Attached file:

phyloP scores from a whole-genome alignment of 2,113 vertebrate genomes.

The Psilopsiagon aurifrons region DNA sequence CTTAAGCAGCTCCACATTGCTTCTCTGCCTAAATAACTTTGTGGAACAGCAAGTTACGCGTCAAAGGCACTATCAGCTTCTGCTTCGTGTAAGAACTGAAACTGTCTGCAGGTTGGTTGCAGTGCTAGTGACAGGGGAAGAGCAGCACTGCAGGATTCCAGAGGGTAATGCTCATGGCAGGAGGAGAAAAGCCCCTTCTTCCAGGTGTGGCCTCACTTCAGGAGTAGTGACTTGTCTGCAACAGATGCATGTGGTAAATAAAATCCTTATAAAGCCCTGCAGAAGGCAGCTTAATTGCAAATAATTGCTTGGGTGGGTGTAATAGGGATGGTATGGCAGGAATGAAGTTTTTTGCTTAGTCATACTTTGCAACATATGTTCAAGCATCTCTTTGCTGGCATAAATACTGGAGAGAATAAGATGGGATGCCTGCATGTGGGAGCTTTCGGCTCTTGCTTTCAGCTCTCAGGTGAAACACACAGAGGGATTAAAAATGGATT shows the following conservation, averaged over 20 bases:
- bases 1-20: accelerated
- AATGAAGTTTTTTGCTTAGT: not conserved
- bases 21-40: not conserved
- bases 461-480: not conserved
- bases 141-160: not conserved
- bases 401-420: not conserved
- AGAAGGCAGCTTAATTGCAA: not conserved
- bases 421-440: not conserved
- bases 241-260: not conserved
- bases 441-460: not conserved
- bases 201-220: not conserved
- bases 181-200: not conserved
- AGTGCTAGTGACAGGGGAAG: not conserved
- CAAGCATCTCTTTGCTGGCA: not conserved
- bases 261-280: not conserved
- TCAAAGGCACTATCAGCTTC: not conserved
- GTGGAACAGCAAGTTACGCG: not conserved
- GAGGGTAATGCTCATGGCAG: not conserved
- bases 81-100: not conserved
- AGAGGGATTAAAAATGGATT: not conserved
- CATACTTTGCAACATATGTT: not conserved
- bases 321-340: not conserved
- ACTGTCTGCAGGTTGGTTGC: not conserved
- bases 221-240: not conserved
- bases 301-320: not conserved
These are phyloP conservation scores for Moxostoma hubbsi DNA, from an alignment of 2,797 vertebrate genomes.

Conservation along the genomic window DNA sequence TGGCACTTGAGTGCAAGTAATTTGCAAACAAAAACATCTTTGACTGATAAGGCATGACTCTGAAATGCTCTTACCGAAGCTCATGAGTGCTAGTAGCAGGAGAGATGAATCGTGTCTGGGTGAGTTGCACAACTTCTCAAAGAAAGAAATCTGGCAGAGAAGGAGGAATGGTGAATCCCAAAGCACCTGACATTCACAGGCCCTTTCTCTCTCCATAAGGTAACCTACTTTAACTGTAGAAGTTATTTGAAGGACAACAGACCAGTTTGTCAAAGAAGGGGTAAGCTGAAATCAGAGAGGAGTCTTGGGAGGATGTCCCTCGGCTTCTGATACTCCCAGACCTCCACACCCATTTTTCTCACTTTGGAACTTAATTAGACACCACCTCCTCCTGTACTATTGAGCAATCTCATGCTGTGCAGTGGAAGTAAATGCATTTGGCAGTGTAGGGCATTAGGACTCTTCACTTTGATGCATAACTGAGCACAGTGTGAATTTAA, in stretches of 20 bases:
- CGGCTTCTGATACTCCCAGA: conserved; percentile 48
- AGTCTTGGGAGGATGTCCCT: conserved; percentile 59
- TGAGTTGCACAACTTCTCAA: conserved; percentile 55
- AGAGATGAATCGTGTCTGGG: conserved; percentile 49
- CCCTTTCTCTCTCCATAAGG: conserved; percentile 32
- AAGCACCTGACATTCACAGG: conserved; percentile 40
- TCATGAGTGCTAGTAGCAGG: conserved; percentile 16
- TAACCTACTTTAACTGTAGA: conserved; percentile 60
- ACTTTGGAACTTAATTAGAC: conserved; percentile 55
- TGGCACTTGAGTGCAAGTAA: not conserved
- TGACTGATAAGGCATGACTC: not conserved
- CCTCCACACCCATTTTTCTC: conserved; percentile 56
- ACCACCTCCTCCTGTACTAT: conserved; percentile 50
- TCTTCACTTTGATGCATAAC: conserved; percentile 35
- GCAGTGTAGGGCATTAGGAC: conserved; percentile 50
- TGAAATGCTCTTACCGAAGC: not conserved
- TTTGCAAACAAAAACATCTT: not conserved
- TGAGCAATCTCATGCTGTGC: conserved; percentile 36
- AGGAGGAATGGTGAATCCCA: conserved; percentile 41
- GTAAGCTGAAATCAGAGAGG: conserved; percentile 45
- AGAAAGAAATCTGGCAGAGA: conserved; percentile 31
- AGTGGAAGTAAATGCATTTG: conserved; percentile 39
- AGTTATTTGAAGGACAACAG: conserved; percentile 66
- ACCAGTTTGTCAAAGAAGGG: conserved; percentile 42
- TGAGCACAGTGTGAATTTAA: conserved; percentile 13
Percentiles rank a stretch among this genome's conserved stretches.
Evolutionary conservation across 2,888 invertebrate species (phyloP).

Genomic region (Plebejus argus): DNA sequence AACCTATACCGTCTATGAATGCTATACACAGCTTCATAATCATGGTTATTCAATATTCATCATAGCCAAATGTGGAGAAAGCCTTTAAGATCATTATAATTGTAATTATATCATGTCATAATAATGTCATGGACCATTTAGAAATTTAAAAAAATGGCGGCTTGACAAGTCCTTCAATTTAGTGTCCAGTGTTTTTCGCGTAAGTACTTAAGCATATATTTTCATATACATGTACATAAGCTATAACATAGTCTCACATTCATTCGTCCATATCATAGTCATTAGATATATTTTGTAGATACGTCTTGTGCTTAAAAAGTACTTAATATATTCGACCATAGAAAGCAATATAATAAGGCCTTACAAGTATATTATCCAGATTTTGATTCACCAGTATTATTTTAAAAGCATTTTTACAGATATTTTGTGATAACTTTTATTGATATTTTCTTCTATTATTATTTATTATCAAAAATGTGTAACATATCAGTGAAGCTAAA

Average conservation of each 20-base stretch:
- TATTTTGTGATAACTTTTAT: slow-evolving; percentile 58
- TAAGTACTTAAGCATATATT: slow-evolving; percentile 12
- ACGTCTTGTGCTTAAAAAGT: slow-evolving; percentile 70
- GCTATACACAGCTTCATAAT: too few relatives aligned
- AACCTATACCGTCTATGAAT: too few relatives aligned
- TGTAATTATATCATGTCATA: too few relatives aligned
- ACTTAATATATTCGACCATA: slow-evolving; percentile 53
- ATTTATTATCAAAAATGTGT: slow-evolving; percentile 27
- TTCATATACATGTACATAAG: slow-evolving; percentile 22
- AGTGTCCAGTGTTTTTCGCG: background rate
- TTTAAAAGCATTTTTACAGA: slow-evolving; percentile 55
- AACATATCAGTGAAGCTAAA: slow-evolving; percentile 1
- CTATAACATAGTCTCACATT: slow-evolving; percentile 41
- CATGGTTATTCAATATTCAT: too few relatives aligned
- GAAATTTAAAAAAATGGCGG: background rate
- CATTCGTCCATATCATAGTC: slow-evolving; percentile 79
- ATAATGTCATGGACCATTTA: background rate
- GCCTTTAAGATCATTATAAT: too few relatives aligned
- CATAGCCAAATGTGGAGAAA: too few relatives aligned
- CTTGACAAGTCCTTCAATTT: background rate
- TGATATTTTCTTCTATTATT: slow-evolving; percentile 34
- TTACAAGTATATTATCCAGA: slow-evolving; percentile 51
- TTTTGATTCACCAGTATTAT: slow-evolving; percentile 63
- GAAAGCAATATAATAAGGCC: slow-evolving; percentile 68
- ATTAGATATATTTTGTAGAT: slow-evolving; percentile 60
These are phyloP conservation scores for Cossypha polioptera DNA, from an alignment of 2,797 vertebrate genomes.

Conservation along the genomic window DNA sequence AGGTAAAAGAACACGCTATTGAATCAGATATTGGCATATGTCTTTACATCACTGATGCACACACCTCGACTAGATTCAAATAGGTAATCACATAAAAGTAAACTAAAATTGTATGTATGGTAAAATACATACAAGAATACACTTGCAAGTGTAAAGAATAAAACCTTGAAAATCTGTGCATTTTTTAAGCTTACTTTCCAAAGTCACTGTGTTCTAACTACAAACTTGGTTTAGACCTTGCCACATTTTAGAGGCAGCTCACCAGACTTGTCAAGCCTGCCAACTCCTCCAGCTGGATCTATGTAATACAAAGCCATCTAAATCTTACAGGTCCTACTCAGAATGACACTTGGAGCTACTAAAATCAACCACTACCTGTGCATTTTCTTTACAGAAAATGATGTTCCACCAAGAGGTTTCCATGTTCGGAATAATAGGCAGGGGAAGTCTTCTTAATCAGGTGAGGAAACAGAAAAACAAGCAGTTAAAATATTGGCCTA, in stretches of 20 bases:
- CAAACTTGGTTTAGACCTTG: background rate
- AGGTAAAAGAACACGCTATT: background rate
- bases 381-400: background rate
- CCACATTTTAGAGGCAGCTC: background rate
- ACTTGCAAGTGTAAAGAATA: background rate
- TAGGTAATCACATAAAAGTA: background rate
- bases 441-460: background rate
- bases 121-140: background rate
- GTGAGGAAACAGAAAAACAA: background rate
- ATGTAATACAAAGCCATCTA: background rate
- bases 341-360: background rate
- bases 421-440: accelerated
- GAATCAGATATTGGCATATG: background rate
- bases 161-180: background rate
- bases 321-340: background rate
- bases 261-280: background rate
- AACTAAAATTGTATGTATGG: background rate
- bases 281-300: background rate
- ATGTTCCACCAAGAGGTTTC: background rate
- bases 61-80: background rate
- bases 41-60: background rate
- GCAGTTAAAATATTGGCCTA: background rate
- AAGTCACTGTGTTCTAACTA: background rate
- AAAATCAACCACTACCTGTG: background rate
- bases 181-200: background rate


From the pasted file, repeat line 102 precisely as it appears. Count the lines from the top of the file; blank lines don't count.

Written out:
- AACTAAAATTGTATGTATGG: background rate